Are you in the market for a new lightweight wheelchair? I’ve spent the best part of a year researching and trying to buy a new lightweight wheelchair for our travels.

I’ve spoken to both wheelchair users and suppliers, understandably each supplier claims their lightweight wheelchair is the best and why wouldn’t they. But, I’ve learned, one size doesn’t fit all, this is especially true when it comes to choosing a new travel wheelchair, specifically a lightweight wheelchair.

To be fair, I’ve done a lot of homework and I’m sort of none the wiser. When I find a lightweight wheelchair that I think is suitable, further investigation suggests it’s designed for light usage and not the amount of travel we do.

It leaves me with a dilemma, we definitely need a new chair but which one?

Most of us have a favourite chair at home, it’s comfy, you can see the telly properly and it’s your chair. The same goes for a lightweight wheelchair, apart from the obvious, wheelchairs are not all the same, if you sit in the wrong chair, you’ll end up in a worse condition than when you got in it.

If you look at pictures of Bridget’s wheelchair, it’s a standard NHS issued self-propeller. But, Bridget can’t self-propel because she has dislocated joints on both hands, a fused wrist and no upper body strength, so what’s the point in having it?

The short answer is, large rear wheels!

In theory, bigger wheels cushion more of the bumps. We’ve tried a normal transit wheelchair with small rear wheels, and yes the larger wheel does improve the ride, but we need more from our chair.

So, here are my tips to help you choose a new lightweight wheelchair, I hope you find them useful.

How to Choose a Lightweight Wheelchair

Things to Consider

  • Supplier – always buy from a reputable seller. If it breaks, will they fix it, replace it or have spare parts?
  • Insurance – is the chair worth insuring and can you buy insurance for it. A chair which cost a couple of hundred pounds to replace may not be worth insuring, but if it costs more than that insurance is worth considering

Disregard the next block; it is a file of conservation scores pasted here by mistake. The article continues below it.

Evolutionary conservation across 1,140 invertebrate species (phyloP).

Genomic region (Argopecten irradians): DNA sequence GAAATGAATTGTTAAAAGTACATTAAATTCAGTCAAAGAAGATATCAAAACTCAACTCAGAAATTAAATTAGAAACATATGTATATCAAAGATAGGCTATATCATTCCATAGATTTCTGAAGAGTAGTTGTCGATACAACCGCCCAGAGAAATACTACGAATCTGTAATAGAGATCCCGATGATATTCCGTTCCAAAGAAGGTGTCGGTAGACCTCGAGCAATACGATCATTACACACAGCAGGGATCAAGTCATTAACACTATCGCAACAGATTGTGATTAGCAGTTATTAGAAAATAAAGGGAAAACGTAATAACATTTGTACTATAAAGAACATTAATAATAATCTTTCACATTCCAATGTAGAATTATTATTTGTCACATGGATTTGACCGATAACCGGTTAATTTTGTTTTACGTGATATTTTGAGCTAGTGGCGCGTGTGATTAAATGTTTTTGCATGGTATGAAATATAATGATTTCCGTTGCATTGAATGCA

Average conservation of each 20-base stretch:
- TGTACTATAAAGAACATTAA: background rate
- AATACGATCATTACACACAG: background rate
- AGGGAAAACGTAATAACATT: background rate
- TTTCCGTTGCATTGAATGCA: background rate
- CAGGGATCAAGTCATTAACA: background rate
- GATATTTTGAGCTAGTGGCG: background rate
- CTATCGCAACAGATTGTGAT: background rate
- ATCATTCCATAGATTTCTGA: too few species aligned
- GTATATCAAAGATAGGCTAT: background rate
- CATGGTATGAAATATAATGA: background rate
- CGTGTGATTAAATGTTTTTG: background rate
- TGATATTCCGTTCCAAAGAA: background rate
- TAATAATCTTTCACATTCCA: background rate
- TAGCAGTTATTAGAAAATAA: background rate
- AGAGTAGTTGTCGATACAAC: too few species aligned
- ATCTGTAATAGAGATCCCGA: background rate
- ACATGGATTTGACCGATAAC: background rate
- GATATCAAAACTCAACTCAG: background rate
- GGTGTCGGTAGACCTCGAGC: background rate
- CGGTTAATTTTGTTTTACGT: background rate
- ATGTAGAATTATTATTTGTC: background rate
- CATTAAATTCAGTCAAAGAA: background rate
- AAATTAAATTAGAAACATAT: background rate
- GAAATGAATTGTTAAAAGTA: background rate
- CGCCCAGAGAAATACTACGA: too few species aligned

• Warranty – does the chair come with a manufacturer’s warranty and can you renew it after the initial period?
  • Use – have a clear idea of what you are going to use the chair for. Will it be occasional use, regular use, varied terrain, can it keep up with your lifestyle.
  • Fit – make sure it fits, chairs come in many sizes, try them all and find the one that’s right for you and your body shape
  • Comfort – it goes without saying, your chair needs to be comfortable. Is the backrest high enough, are the cushions well padded, will the seating material stop you from sweating, can the armrest be moved, are the footplates adjustable, in other words, will the chair adapt to suit you?
  • Weight – this is the biggy for me, how heavy is the chair? Is it easy to push, lift in and out of the car and easy to fold for storage?
  • Price – in my humble opinion, the price is usually an indication of quality. That’s not to say cheap chairs are no good, but the old adage applies, you get what you pay for. Chairs, especially the right chair for you might not be cheap, have a look around to see if you can get a voucher from the NHS, support from a charity or whether you are VAT exempt.

Incidentally, did you know there is a campaign to help people get the right wheelchair?

Well you do now, it’s supported by Baroness Tanni Grey-Thompson of Olympic and House of Lords fame, you can find more about it here Right Wheelchair